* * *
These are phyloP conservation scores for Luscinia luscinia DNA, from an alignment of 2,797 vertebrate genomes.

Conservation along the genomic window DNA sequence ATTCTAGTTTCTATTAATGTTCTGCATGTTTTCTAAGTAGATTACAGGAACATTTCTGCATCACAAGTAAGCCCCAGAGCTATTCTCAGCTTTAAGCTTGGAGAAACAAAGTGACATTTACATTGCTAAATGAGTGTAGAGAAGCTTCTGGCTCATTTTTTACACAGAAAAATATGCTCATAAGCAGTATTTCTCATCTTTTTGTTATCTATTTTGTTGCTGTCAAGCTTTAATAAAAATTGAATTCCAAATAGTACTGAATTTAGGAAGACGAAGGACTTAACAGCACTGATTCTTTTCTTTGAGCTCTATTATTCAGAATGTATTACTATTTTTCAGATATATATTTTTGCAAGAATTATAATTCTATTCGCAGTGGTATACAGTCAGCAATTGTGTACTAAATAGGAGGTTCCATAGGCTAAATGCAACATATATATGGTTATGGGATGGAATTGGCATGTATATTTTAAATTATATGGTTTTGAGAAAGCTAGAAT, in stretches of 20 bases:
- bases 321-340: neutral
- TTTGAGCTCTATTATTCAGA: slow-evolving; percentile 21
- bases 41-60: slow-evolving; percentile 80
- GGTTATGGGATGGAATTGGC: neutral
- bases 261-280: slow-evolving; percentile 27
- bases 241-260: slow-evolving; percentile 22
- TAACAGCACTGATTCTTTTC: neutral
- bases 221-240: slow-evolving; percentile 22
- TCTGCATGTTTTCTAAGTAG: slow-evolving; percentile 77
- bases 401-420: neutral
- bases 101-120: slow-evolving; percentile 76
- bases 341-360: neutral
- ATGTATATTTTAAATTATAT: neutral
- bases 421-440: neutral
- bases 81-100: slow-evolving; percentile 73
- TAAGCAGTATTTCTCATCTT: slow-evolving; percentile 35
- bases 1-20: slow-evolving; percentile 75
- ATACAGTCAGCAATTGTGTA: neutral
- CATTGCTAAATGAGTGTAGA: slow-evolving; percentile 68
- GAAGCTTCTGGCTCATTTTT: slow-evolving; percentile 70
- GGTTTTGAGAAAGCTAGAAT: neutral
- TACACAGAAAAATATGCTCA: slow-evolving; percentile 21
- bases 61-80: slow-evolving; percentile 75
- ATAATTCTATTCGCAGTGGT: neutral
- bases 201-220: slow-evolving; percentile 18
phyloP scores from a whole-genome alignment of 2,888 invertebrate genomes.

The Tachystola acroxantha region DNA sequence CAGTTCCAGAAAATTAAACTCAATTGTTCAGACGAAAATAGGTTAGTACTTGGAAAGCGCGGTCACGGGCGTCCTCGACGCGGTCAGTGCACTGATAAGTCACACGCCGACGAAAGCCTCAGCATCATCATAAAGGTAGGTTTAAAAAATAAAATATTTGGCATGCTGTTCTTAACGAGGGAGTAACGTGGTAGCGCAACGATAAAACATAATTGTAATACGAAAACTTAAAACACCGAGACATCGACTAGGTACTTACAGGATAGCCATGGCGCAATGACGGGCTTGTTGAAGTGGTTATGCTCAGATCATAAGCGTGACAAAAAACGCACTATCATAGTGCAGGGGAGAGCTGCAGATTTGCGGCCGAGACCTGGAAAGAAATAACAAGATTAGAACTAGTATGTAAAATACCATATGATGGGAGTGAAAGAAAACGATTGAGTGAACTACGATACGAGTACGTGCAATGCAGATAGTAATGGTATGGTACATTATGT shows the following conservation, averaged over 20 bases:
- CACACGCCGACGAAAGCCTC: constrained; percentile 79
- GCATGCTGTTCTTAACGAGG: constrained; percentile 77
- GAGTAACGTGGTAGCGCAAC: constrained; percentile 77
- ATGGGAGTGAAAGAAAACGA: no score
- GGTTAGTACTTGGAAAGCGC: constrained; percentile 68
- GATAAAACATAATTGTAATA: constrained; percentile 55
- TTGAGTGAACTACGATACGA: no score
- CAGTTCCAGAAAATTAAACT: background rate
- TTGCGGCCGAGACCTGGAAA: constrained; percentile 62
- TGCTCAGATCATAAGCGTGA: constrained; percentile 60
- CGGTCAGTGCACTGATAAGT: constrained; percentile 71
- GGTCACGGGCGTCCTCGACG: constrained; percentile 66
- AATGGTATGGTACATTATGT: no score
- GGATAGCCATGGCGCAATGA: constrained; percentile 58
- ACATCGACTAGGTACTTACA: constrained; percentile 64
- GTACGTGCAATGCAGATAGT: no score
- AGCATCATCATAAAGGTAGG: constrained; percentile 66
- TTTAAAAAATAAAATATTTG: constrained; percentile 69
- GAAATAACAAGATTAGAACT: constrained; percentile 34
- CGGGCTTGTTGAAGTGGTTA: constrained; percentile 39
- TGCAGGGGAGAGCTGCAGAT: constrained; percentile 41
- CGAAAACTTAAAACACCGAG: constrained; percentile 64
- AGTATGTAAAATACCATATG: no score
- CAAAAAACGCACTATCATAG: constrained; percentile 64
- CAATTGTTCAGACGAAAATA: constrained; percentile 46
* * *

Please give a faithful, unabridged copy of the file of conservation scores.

These are phyloP conservation scores for Luscinia luscinia DNA, from an alignment of 2,797 vertebrate genomes.

Conservation along the genomic window DNA sequence ATTCTAGTTTCTATTAATGTTCTGCATGTTTTCTAAGTAGATTACAGGAACATTTCTGCATCACAAGTAAGCCCCAGAGCTATTCTCAGCTTTAAGCTTGGAGAAACAAAGTGACATTTACATTGCTAAATGAGTGTAGAGAAGCTTCTGGCTCATTTTTTACACAGAAAAATATGCTCATAAGCAGTATTTCTCATCTTTTTGTTATCTATTTTGTTGCTGTCAAGCTTTAATAAAAATTGAATTCCAAATAGTACTGAATTTAGGAAGACGAAGGACTTAACAGCACTGATTCTTTTCTTTGAGCTCTATTATTCAGAATGTATTACTATTTTTCAGATATATATTTTTGCAAGAATTATAATTCTATTCGCAGTGGTATACAGTCAGCAATTGTGTACTAAATAGGAGGTTCCATAGGCTAAATGCAACATATATATGGTTATGGGATGGAATTGGCATGTATATTTTAAATTATATGGTTTTGAGAAAGCTAGAAT, in stretches of 20 bases:
- bases 321-340: neutral
- TTTGAGCTCTATTATTCAGA: slow-evolving; percentile 21
- bases 41-60: slow-evolving; percentile 80
- GGTTATGGGATGGAATTGGC: neutral
- bases 261-280: slow-evolving; percentile 27
- bases 241-260: slow-evolving; percentile 22
- TAACAGCACTGATTCTTTTC: neutral
- bases 221-240: slow-evolving; percentile 22
- TCTGCATGTTTTCTAAGTAG: slow-evolving; percentile 77
- bases 401-420: neutral
- bases 101-120: slow-evolving; percentile 76
- bases 341-360: neutral
- ATGTATATTTTAAATTATAT: neutral
- bases 421-440: neutral
- bases 81-100: slow-evolving; percentile 73
- TAAGCAGTATTTCTCATCTT: slow-evolving; percentile 35
- bases 1-20: slow-evolving; percentile 75
- ATACAGTCAGCAATTGTGTA: neutral
- CATTGCTAAATGAGTGTAGA: slow-evolving; percentile 68
- GAAGCTTCTGGCTCATTTTT: slow-evolving; percentile 70
- GGTTTTGAGAAAGCTAGAAT: neutral
- TACACAGAAAAATATGCTCA: slow-evolving; percentile 21
- bases 61-80: slow-evolving; percentile 75
- ATAATTCTATTCGCAGTGGT: neutral
- bases 201-220: slow-evolving; percentile 18
phyloP scores from a whole-genome alignment of 2,888 invertebrate genomes.

The Tachystola acroxantha region DNA sequence CAGTTCCAGAAAATTAAACTCAATTGTTCAGACGAAAATAGGTTAGTACTTGGAAAGCGCGGTCACGGGCGTCCTCGACGCGGTCAGTGCACTGATAAGTCACACGCCGACGAAAGCCTCAGCATCATCATAAAGGTAGGTTTAAAAAATAAAATATTTGGCATGCTGTTCTTAACGAGGGAGTAACGTGGTAGCGCAACGATAAAACATAATTGTAATACGAAAACTTAAAACACCGAGACATCGACTAGGTACTTACAGGATAGCCATGGCGCAATGACGGGCTTGTTGAAGTGGTTATGCTCAGATCATAAGCGTGACAAAAAACGCACTATCATAGTGCAGGGGAGAGCTGCAGATTTGCGGCCGAGACCTGGAAAGAAATAACAAGATTAGAACTAGTATGTAAAATACCATATGATGGGAGTGAAAGAAAACGATTGAGTGAACTACGATACGAGTACGTGCAATGCAGATAGTAATGGTATGGTACATTATGT shows the following conservation, averaged over 20 bases:
- CACACGCCGACGAAAGCCTC: constrained; percentile 79
- GCATGCTGTTCTTAACGAGG: constrained; percentile 77
- GAGTAACGTGGTAGCGCAAC: constrained; percentile 77
- ATGGGAGTGAAAGAAAACGA: no score
- GGTTAGTACTTGGAAAGCGC: constrained; percentile 68
- GATAAAACATAATTGTAATA: constrained; percentile 55
- TTGAGTGAACTACGATACGA: no score
- CAGTTCCAGAAAATTAAACT: background rate
- TTGCGGCCGAGACCTGGAAA: constrained; percentile 62
- TGCTCAGATCATAAGCGTGA: constrained; percentile 60
- CGGTCAGTGCACTGATAAGT: constrained; percentile 71
- GGTCACGGGCGTCCTCGACG: constrained; percentile 66
- AATGGTATGGTACATTATGT: no score
- GGATAGCCATGGCGCAATGA: constrained; percentile 58
- ACATCGACTAGGTACTTACA: constrained; percentile 64
- GTACGTGCAATGCAGATAGT: no score
- AGCATCATCATAAAGGTAGG: constrained; percentile 66
- TTTAAAAAATAAAATATTTG: constrained; percentile 69
- GAAATAACAAGATTAGAACT: constrained; percentile 34
- CGGGCTTGTTGAAGTGGTTA: constrained; percentile 39
- TGCAGGGGAGAGCTGCAGAT: constrained; percentile 41
- CGAAAACTTAAAACACCGAG: constrained; percentile 64
- AGTATGTAAAATACCATATG: no score
- CAAAAAACGCACTATCATAG: constrained; percentile 64
- CAATTGTTCAGACGAAAATA: constrained; percentile 46